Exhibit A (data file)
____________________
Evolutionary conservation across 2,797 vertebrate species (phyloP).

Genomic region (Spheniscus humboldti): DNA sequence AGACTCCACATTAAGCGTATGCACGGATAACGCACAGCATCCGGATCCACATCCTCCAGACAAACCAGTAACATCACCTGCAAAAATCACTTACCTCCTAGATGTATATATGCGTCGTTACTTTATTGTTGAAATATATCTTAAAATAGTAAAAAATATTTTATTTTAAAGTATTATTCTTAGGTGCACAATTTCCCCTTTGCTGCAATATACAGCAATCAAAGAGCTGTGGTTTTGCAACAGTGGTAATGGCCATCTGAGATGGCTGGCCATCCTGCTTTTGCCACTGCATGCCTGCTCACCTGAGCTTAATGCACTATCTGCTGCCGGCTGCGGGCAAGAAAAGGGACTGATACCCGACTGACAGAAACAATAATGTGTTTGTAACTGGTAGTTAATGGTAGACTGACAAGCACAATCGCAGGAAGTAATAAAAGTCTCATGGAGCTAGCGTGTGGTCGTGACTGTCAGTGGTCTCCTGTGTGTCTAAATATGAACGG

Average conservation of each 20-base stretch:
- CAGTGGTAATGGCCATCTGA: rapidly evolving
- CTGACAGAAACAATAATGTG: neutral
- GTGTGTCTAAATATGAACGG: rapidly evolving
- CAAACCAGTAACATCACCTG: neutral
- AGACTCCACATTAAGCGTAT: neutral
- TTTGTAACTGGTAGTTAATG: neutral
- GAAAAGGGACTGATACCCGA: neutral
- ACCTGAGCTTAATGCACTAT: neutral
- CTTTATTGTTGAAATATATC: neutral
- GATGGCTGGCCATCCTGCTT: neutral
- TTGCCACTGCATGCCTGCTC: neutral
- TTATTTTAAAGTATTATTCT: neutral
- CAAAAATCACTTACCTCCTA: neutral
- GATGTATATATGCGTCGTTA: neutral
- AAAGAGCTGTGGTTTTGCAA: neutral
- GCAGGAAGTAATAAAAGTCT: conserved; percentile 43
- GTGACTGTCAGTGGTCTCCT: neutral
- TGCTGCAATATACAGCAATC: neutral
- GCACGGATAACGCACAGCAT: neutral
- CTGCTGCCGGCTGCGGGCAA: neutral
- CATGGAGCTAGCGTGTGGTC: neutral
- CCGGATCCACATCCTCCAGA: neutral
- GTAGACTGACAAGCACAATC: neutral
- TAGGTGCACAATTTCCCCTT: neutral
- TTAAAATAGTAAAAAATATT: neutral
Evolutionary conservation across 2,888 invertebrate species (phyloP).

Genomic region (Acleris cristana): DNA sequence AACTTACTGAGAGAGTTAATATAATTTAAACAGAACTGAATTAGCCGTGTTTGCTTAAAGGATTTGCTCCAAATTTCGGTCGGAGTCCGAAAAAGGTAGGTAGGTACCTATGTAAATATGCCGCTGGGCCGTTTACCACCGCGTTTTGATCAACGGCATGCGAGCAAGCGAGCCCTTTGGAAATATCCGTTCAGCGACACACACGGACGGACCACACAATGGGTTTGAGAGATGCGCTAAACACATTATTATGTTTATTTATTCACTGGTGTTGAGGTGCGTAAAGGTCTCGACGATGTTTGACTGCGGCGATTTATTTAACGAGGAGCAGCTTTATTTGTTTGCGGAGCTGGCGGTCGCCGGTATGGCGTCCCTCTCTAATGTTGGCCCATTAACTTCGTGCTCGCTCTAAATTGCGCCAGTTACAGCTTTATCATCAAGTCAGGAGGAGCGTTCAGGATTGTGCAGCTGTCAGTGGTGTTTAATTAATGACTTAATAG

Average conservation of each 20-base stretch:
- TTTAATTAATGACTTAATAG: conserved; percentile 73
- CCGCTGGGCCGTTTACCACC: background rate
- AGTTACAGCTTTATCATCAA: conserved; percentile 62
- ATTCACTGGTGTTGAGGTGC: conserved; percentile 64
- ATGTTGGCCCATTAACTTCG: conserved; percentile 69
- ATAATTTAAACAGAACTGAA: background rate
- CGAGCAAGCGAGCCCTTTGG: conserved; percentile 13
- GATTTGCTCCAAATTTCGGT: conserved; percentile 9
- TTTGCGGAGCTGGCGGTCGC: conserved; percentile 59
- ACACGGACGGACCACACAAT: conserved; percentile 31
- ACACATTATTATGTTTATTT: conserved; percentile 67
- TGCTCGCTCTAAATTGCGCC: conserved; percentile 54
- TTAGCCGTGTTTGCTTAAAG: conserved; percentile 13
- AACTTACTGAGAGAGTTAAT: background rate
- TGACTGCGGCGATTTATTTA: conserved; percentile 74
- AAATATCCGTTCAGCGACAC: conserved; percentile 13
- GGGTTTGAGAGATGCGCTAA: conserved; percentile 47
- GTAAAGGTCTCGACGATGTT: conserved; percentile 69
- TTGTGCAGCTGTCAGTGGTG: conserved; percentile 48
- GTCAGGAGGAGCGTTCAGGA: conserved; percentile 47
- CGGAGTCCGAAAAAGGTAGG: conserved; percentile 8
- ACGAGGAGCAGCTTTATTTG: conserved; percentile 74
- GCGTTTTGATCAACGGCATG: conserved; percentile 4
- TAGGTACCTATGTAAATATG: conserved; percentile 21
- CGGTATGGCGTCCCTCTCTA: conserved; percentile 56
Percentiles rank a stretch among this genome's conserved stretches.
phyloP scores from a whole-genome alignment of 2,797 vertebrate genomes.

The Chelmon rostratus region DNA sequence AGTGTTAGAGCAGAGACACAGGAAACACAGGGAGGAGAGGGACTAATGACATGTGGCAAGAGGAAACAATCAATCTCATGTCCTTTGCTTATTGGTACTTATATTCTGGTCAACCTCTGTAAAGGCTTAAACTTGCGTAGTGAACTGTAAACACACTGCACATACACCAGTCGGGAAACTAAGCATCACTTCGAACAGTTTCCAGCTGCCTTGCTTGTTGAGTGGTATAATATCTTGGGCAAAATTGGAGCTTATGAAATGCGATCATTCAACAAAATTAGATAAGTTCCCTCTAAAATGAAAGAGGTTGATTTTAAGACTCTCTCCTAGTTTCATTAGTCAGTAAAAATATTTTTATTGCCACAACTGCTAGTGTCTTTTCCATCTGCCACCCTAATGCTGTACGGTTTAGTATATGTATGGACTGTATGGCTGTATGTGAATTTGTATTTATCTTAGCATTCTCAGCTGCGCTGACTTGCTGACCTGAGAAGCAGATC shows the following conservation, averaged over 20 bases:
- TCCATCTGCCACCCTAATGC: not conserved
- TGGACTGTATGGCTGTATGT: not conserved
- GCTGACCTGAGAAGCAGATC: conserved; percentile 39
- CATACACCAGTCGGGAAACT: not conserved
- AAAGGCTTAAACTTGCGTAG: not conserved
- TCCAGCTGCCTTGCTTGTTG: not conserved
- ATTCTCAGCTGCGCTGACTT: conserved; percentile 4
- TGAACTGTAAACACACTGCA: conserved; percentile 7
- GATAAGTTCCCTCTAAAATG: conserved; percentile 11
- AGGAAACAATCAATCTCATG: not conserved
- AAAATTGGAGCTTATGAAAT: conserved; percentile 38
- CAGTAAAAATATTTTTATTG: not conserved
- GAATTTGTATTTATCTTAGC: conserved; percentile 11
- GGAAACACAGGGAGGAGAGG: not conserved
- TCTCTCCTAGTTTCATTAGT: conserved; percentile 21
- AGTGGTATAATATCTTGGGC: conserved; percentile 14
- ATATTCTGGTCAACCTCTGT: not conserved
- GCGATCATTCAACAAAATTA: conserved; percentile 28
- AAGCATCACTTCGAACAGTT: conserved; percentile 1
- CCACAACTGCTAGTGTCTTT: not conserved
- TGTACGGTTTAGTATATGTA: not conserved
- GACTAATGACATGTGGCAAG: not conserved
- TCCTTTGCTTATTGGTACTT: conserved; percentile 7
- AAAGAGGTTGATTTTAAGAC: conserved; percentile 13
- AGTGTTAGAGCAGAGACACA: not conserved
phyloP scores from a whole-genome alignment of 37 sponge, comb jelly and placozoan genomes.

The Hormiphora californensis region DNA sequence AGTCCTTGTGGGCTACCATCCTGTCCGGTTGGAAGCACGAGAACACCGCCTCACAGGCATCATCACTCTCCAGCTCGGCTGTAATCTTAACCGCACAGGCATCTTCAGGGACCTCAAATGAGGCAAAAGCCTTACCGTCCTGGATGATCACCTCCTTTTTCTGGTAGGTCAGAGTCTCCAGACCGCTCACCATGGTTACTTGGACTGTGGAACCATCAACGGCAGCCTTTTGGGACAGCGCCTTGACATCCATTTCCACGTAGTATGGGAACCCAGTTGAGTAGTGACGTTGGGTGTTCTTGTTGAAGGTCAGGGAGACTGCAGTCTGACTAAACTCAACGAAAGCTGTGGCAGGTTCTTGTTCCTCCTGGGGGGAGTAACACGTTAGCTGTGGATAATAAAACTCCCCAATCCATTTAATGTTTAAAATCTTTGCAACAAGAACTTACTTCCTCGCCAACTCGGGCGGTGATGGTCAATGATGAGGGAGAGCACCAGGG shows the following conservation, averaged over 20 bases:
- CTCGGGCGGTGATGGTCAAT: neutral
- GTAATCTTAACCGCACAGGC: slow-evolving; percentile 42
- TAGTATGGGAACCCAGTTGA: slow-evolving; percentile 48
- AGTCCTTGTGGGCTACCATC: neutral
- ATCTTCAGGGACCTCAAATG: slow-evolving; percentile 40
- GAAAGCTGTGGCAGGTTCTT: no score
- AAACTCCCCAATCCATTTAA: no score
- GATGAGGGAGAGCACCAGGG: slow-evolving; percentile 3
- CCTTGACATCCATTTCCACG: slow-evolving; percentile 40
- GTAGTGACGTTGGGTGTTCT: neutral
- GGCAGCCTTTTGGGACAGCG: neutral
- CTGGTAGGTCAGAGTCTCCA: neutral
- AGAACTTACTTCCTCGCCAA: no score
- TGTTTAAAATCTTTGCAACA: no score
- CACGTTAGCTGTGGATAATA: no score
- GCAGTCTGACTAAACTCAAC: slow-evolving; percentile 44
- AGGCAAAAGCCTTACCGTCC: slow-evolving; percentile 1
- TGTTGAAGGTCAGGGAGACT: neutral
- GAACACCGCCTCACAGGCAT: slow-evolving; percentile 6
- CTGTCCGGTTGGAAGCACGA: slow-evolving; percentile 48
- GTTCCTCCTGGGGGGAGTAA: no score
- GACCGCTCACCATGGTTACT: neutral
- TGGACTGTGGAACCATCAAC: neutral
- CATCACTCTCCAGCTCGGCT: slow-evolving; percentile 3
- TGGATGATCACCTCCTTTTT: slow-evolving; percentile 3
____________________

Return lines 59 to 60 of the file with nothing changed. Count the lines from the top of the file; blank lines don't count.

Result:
The Chelmon rostratus region DNA sequence AGTGTTAGAGCAGAGACACAGGAAACACAGGGAGGAGAGGGACTAATGACATGTGGCAAGAGGAAACAATCAATCTCATGTCCTTTGCTTATTGGTACTTATATTCTGGTCAACCTCTGTAAAGGCTTAAACTTGCGTAGTGAACTGTAAACACACTGCACATACACCAGTCGGGAAACTAAGCATCACTTCGAACAGTTTCCAGCTGCCTTGCTTGTTGAGTGGTATAATATCTTGGGCAAAATTGGAGCTTATGAAATGCGATCATTCAACAAAATTAGATAAGTTCCCTCTAAAATGAAAGAGGTTGATTTTAAGACTCTCTCCTAGTTTCATTAGTCAGTAAAAATATTTTTATTGCCACAACTGCTAGTGTCTTTTCCATCTGCCACCCTAATGCTGTACGGTTTAGTATATGTATGGACTGTATGGCTGTATGTGAATTTGTATTTATCTTAGCATTCTCAGCTGCGCTGACTTGCTGACCTGAGAAGCAGATC shows the following conservation, averaged over 20 bases:
- TCCATCTGCCACCCTAATGC: not conserved